When you have to fight Squirrels with Bow and Arrows, it is truly a great game.
Now it has evolved into split-screen and online gaming. Now, I personally enjoy the art of split screen multiplayer because it means that you actually have physical friends and can yell at them when they kill you, steal your kill, hit you with a red shell, etc. However, even though we are playing on the same television, it does not mean I am watching you play.
There have been multiple times wherein I am playing a game with somebody and the question, "Did you see that!?" escapes their lips. Well, no, I did not see that. That is because I was too busy watching my own screen to make sure I didn't careen off a cliff.
Or maybe I had to hit a giant spiked turtle while narrowly avoiding jumping gophers.
The only reason people ask you this question is because they did something awesome. I am all for people doing awesome things within video games. Hell, that's why we play video games, to do awesome things we could never do in real life.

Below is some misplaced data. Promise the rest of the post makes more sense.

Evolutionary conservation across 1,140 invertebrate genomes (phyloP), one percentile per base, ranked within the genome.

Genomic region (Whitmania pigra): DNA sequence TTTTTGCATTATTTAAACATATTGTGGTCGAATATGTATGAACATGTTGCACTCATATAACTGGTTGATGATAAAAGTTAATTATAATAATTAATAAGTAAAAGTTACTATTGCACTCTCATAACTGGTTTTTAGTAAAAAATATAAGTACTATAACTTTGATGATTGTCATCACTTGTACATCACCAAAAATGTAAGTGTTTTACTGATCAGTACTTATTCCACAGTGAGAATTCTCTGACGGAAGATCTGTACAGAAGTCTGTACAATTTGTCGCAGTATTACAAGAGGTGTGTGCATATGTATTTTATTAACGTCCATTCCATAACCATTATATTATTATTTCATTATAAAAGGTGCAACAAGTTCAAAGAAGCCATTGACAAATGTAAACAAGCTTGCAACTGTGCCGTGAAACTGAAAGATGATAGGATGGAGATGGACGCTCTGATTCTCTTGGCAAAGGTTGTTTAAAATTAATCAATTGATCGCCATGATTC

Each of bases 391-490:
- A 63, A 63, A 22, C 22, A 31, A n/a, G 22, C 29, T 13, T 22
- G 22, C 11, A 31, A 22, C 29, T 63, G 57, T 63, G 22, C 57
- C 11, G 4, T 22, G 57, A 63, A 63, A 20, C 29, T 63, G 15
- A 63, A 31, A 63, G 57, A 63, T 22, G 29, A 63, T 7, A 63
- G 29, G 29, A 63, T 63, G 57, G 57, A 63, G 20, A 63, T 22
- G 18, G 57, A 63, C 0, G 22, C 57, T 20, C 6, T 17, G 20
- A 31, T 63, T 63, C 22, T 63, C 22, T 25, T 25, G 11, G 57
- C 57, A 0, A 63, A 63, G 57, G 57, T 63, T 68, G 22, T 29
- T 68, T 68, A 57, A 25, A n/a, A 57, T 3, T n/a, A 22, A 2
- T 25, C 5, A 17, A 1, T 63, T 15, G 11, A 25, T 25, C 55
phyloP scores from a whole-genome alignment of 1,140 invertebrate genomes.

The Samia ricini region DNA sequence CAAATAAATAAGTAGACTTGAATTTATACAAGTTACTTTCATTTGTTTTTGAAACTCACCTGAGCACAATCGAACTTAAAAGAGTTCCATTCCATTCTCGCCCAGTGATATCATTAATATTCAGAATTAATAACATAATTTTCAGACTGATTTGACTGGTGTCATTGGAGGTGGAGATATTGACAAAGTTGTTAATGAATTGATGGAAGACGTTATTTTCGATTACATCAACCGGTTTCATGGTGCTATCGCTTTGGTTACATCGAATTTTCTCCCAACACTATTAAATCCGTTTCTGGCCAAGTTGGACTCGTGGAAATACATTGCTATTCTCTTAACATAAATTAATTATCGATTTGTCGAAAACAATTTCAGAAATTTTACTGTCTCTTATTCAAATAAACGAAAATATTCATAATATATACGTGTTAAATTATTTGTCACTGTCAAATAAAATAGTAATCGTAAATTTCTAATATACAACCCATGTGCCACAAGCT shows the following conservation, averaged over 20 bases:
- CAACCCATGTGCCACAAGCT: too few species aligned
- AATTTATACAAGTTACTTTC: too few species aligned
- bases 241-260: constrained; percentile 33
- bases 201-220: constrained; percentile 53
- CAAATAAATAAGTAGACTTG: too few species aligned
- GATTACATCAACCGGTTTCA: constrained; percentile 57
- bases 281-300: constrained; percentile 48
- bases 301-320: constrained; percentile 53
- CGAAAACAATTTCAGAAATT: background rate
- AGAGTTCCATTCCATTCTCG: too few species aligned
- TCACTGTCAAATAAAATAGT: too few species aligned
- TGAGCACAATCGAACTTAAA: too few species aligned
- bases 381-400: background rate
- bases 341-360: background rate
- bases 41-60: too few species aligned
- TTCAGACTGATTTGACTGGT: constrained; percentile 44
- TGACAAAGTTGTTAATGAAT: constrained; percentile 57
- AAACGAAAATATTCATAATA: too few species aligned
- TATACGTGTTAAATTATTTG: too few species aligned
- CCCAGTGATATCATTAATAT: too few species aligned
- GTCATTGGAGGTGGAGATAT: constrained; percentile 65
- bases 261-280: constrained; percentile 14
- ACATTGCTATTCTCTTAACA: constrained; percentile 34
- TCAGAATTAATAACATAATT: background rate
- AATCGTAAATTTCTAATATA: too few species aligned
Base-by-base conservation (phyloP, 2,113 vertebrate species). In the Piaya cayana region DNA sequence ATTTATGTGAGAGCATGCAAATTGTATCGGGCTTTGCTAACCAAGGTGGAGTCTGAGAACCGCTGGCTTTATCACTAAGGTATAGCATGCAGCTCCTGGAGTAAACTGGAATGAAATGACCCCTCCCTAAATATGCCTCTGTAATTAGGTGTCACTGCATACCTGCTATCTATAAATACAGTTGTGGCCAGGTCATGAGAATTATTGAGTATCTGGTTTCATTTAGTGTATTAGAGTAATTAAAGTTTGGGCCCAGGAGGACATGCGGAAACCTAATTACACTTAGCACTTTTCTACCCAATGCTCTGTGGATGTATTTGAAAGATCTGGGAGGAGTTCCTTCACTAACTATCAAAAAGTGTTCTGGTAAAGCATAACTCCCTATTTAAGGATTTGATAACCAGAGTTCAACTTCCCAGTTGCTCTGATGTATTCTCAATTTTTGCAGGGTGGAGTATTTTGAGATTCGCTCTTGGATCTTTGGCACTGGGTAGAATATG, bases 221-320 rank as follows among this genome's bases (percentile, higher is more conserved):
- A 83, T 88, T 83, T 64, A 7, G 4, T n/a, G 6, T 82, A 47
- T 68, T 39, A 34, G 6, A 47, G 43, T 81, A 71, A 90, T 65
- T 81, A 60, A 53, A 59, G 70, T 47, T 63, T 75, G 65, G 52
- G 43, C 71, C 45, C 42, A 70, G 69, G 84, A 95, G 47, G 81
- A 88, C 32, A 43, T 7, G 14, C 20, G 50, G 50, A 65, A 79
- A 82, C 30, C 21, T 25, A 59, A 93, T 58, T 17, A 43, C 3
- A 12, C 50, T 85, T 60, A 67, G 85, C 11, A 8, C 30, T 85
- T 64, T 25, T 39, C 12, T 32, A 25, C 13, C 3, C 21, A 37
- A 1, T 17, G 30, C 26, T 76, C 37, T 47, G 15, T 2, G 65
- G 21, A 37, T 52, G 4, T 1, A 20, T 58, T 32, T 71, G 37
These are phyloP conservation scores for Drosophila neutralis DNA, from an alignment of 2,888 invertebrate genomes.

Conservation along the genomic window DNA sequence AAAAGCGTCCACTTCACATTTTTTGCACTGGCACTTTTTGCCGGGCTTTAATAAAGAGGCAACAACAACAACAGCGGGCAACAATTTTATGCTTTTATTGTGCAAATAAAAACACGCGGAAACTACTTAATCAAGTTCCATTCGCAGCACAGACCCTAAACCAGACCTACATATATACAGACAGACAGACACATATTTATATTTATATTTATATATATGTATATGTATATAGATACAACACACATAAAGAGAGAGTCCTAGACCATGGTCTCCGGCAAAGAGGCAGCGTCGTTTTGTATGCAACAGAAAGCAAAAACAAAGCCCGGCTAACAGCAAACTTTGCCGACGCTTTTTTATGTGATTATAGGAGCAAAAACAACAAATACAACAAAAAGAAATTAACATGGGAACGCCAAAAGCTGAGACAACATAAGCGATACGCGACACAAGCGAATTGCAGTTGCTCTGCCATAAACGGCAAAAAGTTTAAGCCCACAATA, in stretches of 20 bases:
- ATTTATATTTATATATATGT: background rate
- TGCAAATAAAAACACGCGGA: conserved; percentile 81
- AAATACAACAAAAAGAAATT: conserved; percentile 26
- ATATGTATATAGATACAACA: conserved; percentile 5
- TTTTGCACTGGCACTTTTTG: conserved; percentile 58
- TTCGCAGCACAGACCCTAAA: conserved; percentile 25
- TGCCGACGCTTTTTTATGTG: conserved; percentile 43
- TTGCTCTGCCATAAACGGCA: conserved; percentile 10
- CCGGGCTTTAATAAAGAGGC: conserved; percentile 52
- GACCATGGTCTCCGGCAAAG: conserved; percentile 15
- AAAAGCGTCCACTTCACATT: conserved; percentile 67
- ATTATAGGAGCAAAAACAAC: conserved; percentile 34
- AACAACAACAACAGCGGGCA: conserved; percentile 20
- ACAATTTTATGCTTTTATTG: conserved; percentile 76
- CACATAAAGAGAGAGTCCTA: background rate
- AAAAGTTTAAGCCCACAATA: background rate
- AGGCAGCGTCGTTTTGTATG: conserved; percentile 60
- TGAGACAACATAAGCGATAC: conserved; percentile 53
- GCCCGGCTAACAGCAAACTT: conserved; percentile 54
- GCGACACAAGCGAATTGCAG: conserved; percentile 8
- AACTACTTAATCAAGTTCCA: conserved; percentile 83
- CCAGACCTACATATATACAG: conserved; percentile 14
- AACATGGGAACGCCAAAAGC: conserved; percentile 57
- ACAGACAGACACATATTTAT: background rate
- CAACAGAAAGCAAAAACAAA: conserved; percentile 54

Though, I do regularly fly around Big Ben with famous Disney characters.
The problem being that when you say you did something awesome I then have to look at your screen, therein-by taking my eyes off of my own. That is when my character wishes they had a better master controller, because generally something awful befalls them. Whether that means they go off a cliff, accidentally hit a banana peel, or get killed and then tea-bagged, something happens.
However, there are some games where the question, "Did you see that!?" can actually be uttered. Games such as Super Smash Bros. Brawl are perfectly acceptable areas to watch other characters. This is because it is not split screen, but rather one screen, and you are watching everybody, just to see when you can make your mark and destroy them. Yes, I did see your awesome grab...too bad it was on me and now I'm out of the tournament. Jerk.
Ok, this has been one mediocre rant, but at least it's getting somewhere. Next time you play a game with someone, don't distract them with meaningless questions. Video game characters don't like to be killed.
And they definitely don't like to be tea-bagged.